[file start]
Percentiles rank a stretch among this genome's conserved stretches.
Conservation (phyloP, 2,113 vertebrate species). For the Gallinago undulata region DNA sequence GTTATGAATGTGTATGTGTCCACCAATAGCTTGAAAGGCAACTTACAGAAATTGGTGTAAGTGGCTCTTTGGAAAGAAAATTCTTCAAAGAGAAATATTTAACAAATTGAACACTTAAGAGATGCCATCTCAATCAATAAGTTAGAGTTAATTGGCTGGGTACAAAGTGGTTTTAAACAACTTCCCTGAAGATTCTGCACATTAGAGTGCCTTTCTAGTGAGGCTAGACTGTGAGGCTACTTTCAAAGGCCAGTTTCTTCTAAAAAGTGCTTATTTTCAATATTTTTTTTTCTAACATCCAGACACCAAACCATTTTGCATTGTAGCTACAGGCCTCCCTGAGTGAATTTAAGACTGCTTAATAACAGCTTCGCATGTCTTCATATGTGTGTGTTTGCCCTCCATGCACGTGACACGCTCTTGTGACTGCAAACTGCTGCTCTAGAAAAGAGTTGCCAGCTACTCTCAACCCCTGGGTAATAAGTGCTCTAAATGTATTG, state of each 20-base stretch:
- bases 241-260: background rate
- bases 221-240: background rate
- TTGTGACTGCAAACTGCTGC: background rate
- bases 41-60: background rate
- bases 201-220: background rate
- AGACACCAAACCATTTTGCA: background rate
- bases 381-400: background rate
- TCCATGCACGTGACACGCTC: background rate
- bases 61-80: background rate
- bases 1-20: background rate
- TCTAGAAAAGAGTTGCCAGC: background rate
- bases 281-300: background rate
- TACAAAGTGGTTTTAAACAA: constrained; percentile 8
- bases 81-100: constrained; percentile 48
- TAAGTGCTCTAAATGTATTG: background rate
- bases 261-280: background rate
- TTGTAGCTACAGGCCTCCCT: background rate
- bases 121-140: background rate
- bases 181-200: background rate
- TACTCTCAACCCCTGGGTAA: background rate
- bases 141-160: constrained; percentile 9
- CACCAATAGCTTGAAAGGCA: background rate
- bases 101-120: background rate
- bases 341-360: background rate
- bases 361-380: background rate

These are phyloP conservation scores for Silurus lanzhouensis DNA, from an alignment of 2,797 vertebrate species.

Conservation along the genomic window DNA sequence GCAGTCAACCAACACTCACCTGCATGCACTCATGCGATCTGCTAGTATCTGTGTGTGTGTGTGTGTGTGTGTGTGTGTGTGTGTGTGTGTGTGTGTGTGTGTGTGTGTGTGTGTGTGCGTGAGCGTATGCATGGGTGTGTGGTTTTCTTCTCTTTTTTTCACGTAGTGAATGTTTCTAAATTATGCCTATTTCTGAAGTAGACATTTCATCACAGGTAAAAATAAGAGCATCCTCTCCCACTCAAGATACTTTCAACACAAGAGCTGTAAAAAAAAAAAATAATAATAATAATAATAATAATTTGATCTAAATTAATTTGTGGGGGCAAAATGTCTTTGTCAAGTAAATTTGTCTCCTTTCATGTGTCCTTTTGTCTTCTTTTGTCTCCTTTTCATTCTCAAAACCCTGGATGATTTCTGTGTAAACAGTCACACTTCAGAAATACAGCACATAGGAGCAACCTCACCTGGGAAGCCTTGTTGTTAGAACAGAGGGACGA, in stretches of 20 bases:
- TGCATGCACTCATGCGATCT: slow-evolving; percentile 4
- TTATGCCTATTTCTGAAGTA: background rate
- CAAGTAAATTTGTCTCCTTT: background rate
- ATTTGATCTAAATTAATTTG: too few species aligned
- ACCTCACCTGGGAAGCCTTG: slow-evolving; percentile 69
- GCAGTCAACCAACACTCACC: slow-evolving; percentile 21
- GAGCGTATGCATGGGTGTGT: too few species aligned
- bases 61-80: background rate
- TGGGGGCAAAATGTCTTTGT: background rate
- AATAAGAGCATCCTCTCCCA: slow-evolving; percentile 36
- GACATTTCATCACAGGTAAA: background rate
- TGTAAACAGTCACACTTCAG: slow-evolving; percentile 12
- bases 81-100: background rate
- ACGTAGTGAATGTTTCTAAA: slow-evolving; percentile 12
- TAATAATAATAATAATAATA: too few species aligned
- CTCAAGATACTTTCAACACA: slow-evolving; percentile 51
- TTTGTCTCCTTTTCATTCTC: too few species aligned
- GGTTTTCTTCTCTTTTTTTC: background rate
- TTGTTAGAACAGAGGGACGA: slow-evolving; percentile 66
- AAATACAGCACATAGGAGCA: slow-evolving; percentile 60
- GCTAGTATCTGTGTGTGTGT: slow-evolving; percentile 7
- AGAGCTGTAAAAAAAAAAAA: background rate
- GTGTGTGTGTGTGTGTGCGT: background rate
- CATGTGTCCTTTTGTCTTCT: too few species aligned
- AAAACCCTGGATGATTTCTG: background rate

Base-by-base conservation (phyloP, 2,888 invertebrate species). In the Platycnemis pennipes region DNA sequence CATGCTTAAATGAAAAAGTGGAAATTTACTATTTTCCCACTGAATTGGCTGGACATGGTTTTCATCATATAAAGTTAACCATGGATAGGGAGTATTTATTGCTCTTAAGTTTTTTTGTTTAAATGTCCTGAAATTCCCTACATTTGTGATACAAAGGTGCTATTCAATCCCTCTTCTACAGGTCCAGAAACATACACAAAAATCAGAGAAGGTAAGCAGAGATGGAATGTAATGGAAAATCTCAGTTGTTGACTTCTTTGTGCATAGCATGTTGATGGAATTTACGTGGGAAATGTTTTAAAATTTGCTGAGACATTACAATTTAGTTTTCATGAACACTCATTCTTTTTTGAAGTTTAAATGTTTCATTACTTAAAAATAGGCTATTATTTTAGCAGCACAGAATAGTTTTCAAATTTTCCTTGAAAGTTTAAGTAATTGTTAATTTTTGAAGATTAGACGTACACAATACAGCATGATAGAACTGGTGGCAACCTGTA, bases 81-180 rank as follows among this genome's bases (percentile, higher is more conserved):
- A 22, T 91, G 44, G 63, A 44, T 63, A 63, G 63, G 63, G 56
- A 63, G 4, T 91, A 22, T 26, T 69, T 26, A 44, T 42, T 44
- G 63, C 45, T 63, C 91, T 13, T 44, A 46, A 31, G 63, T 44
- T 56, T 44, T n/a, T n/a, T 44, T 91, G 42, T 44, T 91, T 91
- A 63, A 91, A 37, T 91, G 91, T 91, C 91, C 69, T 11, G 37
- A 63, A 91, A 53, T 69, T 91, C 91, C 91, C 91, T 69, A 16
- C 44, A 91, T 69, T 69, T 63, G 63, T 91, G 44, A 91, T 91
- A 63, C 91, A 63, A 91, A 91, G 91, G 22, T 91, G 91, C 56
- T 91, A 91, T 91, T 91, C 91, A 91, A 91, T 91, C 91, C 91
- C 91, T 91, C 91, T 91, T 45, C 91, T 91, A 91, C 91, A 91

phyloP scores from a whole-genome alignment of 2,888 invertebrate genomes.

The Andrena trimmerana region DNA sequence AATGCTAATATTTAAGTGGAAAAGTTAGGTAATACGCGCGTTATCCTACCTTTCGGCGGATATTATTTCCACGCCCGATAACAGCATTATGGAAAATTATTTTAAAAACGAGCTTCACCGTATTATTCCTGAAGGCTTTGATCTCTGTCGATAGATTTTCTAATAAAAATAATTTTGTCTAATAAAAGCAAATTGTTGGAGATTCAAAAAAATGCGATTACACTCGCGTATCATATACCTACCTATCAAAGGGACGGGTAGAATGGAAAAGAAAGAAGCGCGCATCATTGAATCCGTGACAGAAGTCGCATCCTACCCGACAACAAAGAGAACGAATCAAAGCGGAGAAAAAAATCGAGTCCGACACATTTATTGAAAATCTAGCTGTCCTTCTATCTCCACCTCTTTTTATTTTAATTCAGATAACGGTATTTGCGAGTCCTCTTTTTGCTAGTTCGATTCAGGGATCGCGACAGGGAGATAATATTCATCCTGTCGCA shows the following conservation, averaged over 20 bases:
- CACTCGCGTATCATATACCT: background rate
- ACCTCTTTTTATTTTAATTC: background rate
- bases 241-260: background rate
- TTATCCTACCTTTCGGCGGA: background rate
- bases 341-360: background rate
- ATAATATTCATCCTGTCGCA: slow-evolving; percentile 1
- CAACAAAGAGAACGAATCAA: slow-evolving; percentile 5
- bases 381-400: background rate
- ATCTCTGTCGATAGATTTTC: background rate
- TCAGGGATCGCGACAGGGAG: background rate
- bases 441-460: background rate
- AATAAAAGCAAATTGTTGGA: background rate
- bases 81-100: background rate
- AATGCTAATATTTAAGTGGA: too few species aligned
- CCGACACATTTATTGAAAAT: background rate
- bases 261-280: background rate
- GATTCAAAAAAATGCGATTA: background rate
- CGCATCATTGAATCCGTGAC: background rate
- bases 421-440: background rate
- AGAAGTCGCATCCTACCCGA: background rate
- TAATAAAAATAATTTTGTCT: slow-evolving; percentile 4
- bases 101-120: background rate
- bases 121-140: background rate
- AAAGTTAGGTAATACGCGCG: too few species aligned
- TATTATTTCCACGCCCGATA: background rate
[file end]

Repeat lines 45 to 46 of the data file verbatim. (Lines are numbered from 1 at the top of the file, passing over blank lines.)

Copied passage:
- CTCAAGATACTTTCAACACA: slow-evolving; percentile 51
- TTTGTCTCCTTTTCATTCTC: too few species aligned